Written By: Chris Mace
Many of us have a favorite place conducive for relaxing, thinking, or meditating. Some of us may use mantras or mindfulness or some other form of meditation to lower stress levels, to relieve anxiety, and to achieve inner calmness. The prophet Isaiah knew the secret to inner peace. Speaking of God, he wrote, “You will keep in perfect peace those whose minds are stayed on You…” (Isaiah 26:3)
Scripture encourages meditation as a thoughtful consideration of God by focusing on His nature, His works and precepts, and especially on His words—words which bring joy and goodness into life when adhered to; words that show how to navigate life gently, peaceably, mercifully, graciously, and successfully; words which lead to a transformed spirit heart confident in God’s strength and presence; and words which have eternal as well as temporal effects.
Meditation was not a new concept to Israel. Isaac found solitude in a field where he could meditate. (Genesis 24:62) As Joshua was taking over leadership from Moses, God told him to be strong and courageous, that He was with him, and that Joshua would be successful if he kept “this Book of the Law always on your lips; meditate on it day and night, so that you may be careful to do everything written in it.” (Joshua 1:8)
Recognizing the great benefits of knowing and following God’s prescribed precepts, the Psalmist composed the lyrics to the first Psalm: “How blessed is the man who does not walk in the counsel of the wicked, Nor stand in the path of sinners, Nor sit in the seat of scoffers! But his delight is in the law which of the Lord, And in His law he meditates day and night. He will be like a tree firmly planted by streams of water, Which yields its fruit in its season.” (Psalm 1:1-3)
Our Psalmist fully understood that this crucial spiritual activity was both empowering and redemptive because it established a relationship with God, His Redeemer. He wrote , “Let the words of my mouth, and the meditation of my heart, be acceptable in thy sight, O LORD, my strength, and my redeemer.” (Psalms 19:14) The 119th Psalm repeatedly extols the benefits of meditating on God’s promises and precepts.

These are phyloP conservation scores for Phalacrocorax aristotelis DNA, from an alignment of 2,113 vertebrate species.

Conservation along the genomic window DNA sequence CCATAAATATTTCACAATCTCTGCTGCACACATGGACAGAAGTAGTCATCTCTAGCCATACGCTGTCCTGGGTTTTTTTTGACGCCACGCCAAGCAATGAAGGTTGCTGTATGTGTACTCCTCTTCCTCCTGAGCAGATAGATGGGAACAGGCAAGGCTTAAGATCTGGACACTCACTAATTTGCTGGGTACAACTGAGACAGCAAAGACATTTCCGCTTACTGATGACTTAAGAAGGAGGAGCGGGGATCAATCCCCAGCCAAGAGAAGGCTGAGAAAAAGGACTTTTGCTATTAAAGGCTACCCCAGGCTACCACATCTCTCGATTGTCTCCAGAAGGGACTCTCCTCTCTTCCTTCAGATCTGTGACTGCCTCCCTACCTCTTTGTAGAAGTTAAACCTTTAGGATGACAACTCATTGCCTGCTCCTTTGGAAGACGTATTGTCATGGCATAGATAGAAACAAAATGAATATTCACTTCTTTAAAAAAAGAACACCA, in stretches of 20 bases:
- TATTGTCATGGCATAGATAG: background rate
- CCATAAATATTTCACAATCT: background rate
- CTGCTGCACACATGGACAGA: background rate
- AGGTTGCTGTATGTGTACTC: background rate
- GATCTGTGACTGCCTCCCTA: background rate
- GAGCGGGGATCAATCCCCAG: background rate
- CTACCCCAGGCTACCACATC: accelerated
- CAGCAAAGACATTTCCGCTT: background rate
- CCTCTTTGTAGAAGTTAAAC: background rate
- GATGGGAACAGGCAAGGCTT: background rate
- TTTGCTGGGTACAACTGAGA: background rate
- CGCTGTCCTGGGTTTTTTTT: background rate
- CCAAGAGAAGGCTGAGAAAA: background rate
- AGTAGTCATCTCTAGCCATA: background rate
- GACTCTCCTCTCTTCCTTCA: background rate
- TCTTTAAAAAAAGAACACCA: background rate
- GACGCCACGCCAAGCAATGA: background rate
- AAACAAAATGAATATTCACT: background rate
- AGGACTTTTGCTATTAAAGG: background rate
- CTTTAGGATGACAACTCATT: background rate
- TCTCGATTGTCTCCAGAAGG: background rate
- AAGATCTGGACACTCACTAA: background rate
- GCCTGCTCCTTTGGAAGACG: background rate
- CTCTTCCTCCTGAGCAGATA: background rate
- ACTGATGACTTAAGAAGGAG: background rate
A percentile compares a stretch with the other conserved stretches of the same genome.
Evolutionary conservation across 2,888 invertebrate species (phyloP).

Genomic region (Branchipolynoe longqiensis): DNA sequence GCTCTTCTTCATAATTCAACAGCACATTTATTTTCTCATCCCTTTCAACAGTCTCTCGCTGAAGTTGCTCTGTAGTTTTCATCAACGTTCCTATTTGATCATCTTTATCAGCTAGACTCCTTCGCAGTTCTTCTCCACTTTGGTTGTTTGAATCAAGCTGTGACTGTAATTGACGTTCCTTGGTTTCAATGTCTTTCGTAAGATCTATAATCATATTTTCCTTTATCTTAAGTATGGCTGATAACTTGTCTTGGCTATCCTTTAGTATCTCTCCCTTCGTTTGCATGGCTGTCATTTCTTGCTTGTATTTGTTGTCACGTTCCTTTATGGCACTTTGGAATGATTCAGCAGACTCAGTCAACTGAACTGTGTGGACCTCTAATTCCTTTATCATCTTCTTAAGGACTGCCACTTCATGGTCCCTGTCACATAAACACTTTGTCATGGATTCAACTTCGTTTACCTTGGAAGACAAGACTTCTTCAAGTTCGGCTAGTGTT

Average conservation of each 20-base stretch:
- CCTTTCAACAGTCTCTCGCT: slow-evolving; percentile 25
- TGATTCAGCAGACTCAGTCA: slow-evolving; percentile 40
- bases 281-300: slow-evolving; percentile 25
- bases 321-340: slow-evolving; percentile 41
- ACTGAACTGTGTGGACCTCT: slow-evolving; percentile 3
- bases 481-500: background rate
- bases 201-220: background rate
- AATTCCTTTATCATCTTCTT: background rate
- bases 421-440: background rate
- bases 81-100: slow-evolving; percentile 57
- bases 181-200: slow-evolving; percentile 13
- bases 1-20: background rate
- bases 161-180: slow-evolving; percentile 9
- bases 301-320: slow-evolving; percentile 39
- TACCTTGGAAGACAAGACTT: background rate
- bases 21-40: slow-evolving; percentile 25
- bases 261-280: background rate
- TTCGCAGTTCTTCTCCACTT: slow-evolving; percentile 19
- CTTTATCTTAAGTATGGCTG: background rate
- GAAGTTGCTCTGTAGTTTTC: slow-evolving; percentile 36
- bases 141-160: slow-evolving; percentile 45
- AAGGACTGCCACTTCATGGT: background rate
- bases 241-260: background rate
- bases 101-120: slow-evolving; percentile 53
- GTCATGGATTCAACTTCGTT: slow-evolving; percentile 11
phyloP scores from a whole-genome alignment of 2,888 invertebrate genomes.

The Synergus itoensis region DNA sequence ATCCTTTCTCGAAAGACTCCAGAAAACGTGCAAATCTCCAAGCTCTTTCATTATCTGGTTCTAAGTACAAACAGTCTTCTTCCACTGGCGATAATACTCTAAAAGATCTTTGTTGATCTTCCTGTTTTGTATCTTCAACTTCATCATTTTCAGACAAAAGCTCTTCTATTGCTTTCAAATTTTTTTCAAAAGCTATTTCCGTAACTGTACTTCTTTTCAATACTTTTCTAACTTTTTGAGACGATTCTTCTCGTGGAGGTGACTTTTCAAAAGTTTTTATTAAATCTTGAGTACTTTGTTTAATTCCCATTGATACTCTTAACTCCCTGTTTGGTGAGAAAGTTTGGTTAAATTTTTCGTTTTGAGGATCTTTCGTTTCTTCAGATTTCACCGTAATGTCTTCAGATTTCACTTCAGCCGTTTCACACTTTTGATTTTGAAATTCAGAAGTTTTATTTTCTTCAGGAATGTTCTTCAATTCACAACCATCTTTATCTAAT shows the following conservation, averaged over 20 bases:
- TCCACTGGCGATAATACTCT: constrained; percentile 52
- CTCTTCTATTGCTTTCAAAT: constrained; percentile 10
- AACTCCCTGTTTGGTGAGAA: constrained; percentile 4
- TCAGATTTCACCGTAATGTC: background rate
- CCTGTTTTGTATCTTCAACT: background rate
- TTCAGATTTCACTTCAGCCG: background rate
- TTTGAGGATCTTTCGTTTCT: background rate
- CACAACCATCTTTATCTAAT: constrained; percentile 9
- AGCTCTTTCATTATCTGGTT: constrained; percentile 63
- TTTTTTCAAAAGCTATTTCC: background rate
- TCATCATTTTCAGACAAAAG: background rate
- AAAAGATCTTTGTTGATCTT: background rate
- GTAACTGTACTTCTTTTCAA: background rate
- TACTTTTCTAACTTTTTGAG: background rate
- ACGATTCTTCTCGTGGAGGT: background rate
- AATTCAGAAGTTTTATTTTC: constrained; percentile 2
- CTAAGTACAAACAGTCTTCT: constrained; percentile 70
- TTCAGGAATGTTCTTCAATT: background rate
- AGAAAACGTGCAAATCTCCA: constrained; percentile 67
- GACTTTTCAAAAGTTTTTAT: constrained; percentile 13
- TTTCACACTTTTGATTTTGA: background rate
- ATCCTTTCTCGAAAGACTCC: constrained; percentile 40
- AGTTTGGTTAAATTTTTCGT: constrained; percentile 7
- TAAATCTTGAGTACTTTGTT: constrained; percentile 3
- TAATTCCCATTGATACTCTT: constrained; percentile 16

The New Testament also testifies to the spirit-penetrating power of God’s revealed Word: “For the word of God is living and active, sharper than any two-edged sword, piercing to the division of soul and of spirit, of joints and of marrow, and discerning the thoughts and intentions of the heart.” (Hebrews 4:12) “All Scripture is breathed out by God and profitable for teaching, for reproof, for correction, and for training in righteousness,”(2 Timothy 3:16)
In his letter to the Philippians, the Apostle Paul encouraged his readers to pray, to make their requests with thanksgiving, and to not be anxious. As they considered God’s great goodness, His peace which “surpasses understanding would guard their minds and hearts in Christ Jesus.” (Philippians 4:6-7) He then proceeded to tell them how to maintain that healthy mind state: “Finally, brothers and sisters, whatever is true, whatever is noble, whatever is right, whatever is pure, whatever is lovely, whatever is admirable—if anything is excellent or praiseworthy—think about such things.” (Philippians 4:8)
Just as Isaiah focused on God, the author of the book of Hebrews points to the character of Christ, who held a special life-perspective. “Lay aside every “weight and sin,” the writer said. “Look”, concentrate on Jesus. Live as he did. Have his attitude. Jesus had to have led a meditative life. He claimed that he came to fulfill the Law. One has but to read his “Sermon on the Mount” (Matthew 5-7) to realize the depth of his thoughts and to see how the immense implications of the moral Law played out in his life. He humbly endured evil oppression and cruelty and sacrificial death on the cross for humanity. Yet, he lived confidently and joyfully in the context of eternal purposes and values. (Hebrews 12:1-2)
Meditating on Scripture leads one to an increasing knowledge of God’s loving character, to clues about what He is up to, to understanding where we fit into the work and plan of His Kingdom, to discovering meaning and purpose, to trusting the powerful assurances of His promises, and to growing faith in Christ. God’s Word is not only informative but is spirit-transformative.
“Blessed are those who keep his testimonies, who seek him with their whole heart, (Psalm 119:2)